Each song topped the previous in its performance quality, equal parts polish and grit. Stapleton followed up Nobody to Blame up with the first two tracks off From A Room Vol. 2, Millionaire and Hard Livin’. The grooves were undeniable, and he had the crowd chugging along with his momentum. All leading up to the beautiful moment where he slammed on the brakes and played a gorgeous, pared down version of Fire Away. The painfully true song about love through mental illness was an instant favorite when it came out on Traveller in 2015. But on this hot July night years later, after five sing-a-longs and choruses of cheers, the crowd fell silent. A response to the lowered lights and obviously more reserved tone on stage, to be sure. But more than that, a reverence for this voice, this song, this moment. The first verse went by virtually uninterrupted by outside noise before the chorus was sung by all. In those quiet moments of just a man and his guitar, Stapleton was at his purest country music man.
Here’s the thing though, he could pick the tempo up straight away and do Might as Well Get Stoned and have the place rocking. Every head was nodding, toe tapping, and the crowd back on its feet in an instant (and some standing near us were really on board with this particular tune’s message).
The ebb and flow from raucous to reserved went on all night. Next up he played Was It 26, a song from Traveller that’s all soul and no show. A simple, slow ode to growing old, when Stapleton sings those two years run together like whiskey over ice on the album version, it’s an image of earnest recollection. To hear that executed in person raised the hair up on your arms and was sure to make subsequent listenings even more powerful.
The second half of the setlist had many of the same themes, the earnest storytelling prevailed thanks to the perfect vehicle, Stapleton’s voice. He defended his guitar chops, shredding on Outlaw State of Mind and Second One to Know. Each time he had the crowd rocking, he’d slow it down with a song like Whiskey & You or I Was Wrong and have them right where he wanted them.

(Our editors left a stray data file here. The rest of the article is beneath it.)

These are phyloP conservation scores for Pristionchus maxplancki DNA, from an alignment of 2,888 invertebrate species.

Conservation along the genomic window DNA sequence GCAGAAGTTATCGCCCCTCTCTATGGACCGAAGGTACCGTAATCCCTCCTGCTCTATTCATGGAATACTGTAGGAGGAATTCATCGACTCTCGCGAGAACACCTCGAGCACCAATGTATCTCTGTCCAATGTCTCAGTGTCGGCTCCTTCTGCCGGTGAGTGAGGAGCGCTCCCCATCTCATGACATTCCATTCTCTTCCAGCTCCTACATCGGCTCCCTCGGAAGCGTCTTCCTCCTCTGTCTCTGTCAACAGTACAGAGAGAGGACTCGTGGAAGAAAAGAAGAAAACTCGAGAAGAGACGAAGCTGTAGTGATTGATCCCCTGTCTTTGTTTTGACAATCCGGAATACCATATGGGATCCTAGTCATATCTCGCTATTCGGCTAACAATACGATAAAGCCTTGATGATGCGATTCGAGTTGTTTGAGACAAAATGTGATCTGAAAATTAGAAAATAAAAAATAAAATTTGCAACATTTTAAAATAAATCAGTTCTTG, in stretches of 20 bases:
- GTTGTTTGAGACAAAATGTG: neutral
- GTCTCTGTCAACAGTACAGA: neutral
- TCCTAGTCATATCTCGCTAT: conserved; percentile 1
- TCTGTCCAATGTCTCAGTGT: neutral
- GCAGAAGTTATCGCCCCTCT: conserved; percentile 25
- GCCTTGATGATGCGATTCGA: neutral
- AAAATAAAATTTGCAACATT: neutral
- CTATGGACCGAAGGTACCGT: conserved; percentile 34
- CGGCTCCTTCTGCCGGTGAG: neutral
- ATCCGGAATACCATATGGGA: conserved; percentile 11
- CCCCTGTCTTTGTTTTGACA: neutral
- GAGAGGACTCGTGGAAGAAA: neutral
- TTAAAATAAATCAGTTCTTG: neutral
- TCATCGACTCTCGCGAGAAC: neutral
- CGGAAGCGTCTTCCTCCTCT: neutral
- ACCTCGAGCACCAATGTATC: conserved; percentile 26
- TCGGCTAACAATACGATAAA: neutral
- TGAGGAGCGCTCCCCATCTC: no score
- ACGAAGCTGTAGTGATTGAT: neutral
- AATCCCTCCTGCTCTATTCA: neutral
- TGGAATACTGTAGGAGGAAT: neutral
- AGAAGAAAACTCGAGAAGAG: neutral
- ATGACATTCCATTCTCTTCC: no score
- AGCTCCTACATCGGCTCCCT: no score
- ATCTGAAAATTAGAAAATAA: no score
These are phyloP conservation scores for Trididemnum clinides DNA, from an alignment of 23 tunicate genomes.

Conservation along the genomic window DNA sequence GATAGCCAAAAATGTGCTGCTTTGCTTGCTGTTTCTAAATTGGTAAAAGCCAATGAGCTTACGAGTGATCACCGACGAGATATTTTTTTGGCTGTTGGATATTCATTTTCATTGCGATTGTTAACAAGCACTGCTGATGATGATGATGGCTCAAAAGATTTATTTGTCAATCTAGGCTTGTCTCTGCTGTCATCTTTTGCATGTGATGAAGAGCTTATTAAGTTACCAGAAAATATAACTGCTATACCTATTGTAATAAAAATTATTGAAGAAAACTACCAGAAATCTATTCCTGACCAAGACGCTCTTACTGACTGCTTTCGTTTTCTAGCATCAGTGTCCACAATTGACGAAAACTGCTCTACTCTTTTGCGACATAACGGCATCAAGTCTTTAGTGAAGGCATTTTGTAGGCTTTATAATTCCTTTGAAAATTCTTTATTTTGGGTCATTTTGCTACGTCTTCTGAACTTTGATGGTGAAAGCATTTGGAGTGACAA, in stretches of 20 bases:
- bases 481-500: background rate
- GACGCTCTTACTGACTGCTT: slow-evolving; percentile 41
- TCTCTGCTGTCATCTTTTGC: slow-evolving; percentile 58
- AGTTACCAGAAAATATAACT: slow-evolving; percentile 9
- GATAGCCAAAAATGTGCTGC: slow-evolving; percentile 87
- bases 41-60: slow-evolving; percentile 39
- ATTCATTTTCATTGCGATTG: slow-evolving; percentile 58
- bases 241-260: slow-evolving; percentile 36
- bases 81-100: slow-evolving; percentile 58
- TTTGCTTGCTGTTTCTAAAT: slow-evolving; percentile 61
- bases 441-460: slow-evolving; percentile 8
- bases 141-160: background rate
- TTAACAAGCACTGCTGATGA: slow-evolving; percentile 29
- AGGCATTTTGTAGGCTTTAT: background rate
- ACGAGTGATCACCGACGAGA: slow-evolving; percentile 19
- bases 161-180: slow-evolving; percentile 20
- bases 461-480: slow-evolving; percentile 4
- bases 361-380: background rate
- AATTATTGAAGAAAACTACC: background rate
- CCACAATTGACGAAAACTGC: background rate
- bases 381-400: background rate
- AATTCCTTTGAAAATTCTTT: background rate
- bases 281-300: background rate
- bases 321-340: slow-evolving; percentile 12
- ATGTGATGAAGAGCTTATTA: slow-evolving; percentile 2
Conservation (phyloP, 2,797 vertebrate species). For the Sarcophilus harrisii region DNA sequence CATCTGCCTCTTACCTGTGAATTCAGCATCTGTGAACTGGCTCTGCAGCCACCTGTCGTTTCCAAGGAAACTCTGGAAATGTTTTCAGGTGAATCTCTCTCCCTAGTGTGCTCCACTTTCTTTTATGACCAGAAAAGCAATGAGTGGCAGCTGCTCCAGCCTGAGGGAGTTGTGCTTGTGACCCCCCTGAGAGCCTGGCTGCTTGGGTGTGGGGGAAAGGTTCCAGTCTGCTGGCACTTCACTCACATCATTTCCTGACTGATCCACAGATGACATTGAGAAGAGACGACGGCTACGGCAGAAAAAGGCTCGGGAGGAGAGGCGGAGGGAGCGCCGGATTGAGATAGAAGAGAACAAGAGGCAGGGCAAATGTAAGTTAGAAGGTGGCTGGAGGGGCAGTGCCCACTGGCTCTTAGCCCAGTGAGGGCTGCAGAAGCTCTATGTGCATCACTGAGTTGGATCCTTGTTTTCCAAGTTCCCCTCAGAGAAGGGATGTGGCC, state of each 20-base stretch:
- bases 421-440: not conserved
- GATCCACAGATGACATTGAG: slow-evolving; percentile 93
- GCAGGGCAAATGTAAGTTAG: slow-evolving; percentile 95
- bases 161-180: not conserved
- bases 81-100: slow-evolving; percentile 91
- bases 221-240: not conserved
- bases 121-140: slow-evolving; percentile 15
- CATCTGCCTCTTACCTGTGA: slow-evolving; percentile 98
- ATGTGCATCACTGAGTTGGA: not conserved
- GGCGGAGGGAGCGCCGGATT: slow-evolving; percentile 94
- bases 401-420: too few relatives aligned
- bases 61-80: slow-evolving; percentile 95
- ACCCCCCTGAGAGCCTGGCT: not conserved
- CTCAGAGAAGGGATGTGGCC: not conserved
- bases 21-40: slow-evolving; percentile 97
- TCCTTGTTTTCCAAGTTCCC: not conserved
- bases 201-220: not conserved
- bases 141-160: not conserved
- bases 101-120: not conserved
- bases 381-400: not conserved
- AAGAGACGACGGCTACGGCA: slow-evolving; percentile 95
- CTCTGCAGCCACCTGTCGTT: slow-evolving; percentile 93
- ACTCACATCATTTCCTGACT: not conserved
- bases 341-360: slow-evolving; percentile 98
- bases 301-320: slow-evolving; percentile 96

Chris Stapleton is a performer who knows exactly what he’s doing all of the time. It’s never off the rails or out of his hands, he knows. He went so far as to ad-lib sing his way through the band intros, making jokes and hitting notes at the same time, delighting the crowd. Every member of the band being from Kentucky only served to enhance the staggering greatness of the night.
He closed the show out with fan-favorites Parachute and Tennessee Whiskey, both were enjoyable renditions which matched and sometimes exceeded their album counterparts. The crowd which had endured the gauntlet to get there could leave more than satisfied.
Some shows you go to because you know you’ll have a good time dancing with your friends. Some shows you go to because you want to hear someone play the heck out of a piano or a guitar. Even more still, you go so you can belt your heart out to songs you’ve loved for years or decades. While any of these might be true for Chris Stapleton, that’s not why you go. You go to a Chris Stapleton show for the soul, and you don’t leave disappointed.
Forecastle 7/14/2018 setlist:
Midnight Train to Memphis
Nobody to Blame
Might as Well Get Stoned
Was it 26
Outlaw State of Mind
Whiskey & You
Second One to Know
I Was Wrong
The Devil Named Music